sporridge on July 25, 2009 at 1:37 pm

A world premiere, “Flipper’s Big Adventure,” inaugurated the Boca Raton Theatre on May 27, 1964 — with proof that Wometco was well practiced at synergy years before the term caught on. Boxoffice Magazine from that week reported:

“… Open house will be staged Tuesday (26), featuring a live TV show of Popeye’s Playhouse, emceed by Skipper Chuck Zink from Wometco’s WTVJ-TV in Miami, followed by a fashion show with commentator Jackie Pierce, also of WTVJ-TV. However, the real star of the open house and opening night activities will be Flipper, the Miami Seaquarium (also Wometco owned – sporridge) porpoise, who will be on display in a portable pool.” That would’ve been a 60-mile trek each way for Flipper.

“The new theatre has acoustically perfect sound, peripheral vision screen, a smoking loge which will be called the University lounge in honor of the new Florida Atlantic University which opens in September in Boca Raton, rocking chair seats, staggered wide-spaced seating, air conditioning and a large free parking area.”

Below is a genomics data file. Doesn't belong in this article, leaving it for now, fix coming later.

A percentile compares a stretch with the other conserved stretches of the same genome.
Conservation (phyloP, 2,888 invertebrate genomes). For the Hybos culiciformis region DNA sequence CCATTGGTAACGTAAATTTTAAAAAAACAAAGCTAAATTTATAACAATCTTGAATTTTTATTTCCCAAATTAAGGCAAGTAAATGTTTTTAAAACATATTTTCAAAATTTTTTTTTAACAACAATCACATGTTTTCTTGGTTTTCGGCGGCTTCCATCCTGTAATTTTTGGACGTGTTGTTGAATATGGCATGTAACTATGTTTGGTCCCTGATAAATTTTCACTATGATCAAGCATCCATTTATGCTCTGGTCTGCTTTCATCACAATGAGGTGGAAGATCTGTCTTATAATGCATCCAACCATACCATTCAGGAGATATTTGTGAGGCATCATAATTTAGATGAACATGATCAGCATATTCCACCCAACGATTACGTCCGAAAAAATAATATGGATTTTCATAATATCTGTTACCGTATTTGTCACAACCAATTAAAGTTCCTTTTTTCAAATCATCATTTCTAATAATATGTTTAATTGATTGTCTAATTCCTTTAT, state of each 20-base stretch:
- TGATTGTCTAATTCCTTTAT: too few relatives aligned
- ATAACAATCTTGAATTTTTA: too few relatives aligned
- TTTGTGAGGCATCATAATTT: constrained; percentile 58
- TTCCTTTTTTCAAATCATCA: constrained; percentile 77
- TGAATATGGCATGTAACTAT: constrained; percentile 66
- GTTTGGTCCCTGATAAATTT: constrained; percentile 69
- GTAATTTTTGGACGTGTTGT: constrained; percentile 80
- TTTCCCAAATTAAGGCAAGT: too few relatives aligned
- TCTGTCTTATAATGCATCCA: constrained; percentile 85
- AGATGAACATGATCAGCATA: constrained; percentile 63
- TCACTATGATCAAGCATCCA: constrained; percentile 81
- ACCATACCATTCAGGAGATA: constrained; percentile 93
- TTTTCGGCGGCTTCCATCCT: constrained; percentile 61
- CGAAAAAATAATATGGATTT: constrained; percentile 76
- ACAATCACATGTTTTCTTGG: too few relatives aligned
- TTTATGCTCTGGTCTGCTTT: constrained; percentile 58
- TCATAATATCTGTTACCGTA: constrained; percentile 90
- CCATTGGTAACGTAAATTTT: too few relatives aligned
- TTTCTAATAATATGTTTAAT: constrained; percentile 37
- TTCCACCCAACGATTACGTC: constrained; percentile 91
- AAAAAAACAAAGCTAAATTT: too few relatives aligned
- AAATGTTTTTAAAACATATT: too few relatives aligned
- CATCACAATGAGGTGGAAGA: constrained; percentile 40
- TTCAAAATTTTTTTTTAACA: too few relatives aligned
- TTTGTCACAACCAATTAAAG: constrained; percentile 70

It was still finely tuned when I made my first visit as an eight-year-old, as the BRT had the local exclusive on “A Boy Named Charlie Brown” (further synergy: WTVJ was a CBS affiliate, and Wometco had a lock on that and other CBS Cinema Center Films presentations). While twinning (in 1976) was an economic necessity, it became painfully obvious that the building was narrower in the front and wider further back. Much grumbling when the likes of “Return of the Jedi” was shoehorned onto both shrunken screens.

In its later years, the BRT often showed art films after their runs at Wometco’s Sunset Theatre, Coral Gables. The final schedule in September 1984: “Revenge of the Nerds” and “The Philadelphia Experiment.” Wometco later returned to West Boca with one of its last new builds, the Shadowwood 12 (later 16).